Veterans Roundup: Aging Veterans Bubble Coming, First Black Air Force Chief of Staff Nominated, Military Families on Their Own, and More

Posted by Fred Wellman

VA promises new plan to address needs of growing population of elderly vets
Military Times, Leo Shane (@leoshane)

The Department of Veterans Affairs is facing what is being called a “Silver Tsunami ” in the coming decades and government watchdogs and advocates are worried that the agency isn’t prepared for the number of aging veterans as life expectancy continues to grow. Reports show that “about half of the 9 million veterans currently enrolled in veterans health care programs are 65 or older. Over the next decade, the number of veterans over 75 in that group is expected to approach 3 million.”  In addition, the veterans that are 85 years or older getting care from VA is going to go up a staggering five times over the next two decades. All of this results from the aging of the Korea and Vietnam generations and even the Gulf War 1 (Desert Storm) generation. VHA officials are promising an updated strategic plan for the agency to deal with the health needs of this population that will demand increased in-patient and home care efforts to support them. The budget is clearly increasing, but no one can say if it’s enough as spending on elderly veterans health needs is expected to double over the coming 20 years to more than $15 billion. Like many issues, this issue isn’t just isolated to veterans. The entire U.S. faces a crisis of dealing with the Baby Boomer generation as the huge population bubble ages and community options are not enough to support them. The upcoming plan has to deal with a lot of unknowns, but one thing is for sure, the needs of veterans continue decades long after they serve and our nation must be committed to their care. – Fred Wellman, CEO and Founder of ScoutComms

Veteran Being Treated for Coronavirus at the Palo Alto VA 
Task & Purpose, David Roza (@DavidRoza19)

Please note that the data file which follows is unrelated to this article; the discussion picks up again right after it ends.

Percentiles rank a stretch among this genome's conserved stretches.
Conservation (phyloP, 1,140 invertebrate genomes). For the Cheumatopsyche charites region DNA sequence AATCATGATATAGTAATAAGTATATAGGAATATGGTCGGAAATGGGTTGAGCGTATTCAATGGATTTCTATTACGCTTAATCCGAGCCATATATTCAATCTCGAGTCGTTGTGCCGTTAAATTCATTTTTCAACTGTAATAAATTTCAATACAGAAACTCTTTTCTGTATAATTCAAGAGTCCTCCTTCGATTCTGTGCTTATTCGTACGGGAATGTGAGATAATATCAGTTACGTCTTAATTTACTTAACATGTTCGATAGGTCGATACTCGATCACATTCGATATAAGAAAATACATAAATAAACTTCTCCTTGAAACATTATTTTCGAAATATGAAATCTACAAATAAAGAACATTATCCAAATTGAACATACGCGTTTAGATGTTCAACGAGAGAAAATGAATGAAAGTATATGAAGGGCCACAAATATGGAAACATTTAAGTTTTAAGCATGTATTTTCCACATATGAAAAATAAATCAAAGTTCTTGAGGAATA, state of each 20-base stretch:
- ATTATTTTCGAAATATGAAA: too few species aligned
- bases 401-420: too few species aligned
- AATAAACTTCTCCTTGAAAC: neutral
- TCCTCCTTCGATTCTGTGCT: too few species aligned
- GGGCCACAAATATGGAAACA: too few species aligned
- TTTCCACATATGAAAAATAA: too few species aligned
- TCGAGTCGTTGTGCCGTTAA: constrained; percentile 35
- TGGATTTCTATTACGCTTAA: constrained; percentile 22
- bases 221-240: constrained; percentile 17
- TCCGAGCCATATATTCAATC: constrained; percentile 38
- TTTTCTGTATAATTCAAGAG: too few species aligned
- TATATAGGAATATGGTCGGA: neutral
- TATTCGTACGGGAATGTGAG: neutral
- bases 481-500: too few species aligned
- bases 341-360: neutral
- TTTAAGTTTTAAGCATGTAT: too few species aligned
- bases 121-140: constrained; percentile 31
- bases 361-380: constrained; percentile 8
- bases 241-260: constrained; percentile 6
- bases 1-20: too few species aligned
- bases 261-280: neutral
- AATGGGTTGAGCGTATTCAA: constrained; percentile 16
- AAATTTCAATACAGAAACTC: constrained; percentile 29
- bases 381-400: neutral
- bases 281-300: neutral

If you are reading this online publication, you likely already know about the coronavirus wreaking havoc across the globe. The claim to fame for this “novel” or new COVID-19 is that this particular coronavirus is not the same as those that commonly circulate among humans, causing mild illness like the common cold. The COVID-19 virus has not previously been seen in humans and is understood at this time to have been transmitted via animal to human with an epicenter of the virus located in Wuhan, China. COVID-19 appears to be spreading like wildfire making prevention and containment efforts a challenge. As a result, we are seeing immense travel disruptions, an uptake in stories about tips for how to keep businesses and conferences running via remote work environments, a plummeting S&P 500 and Costco putting limits on how much Lysol and water folks can buy. Basically, the entire United States is participating in a similar drill of hurricane preparedness that we are no stranger to here in Florida. This particular story is about the first, but certainly not the last, case that we will hear about a COVID-19 diagnosis within a VA hospital. Although not many details are being shared, according to the story, the Palo Alto hospital prepared a section of its campus to receive the infected veteran. Robert Wilkie, Secretary of VA, stated that the VA is preparing to meet the virus the same way it prepared for Ebola and H1N1 flu in the past. However, no matter how much a hospital system prepares for an outbreak, already understaffed facilities like many of our VA hospitals, nursing homes and clinics that are nearing their max patient load capacity already will be quickly overwhelmed as COVID-19 spreads, which is more than likely. Veterans are an already vulnerable class of patients given the number of elderly, low income and sick who are struggling with immune deficiencies and/or comorbidities, making them even more susceptible to contracting the illness. Our best friend in this fight is to bolster our own knowledge by adhering to the advice provided by the Centers for Disease Control. It is especially important to start practicing everyday preventive actions now if you aren’t already, by avoiding people who are sick, staying home when you are sick– except to get medical care, cover coughs and sneezes and clean frequently touched surfaces and objects daily. Even though hand washing has been a proven technique to thwart off illness since 1846, it takes the threat of a gosh darn pandemic to make people take it seriously. People, wash your damn hands! – Kiersten Downs, PhD, Research Director at ScoutComms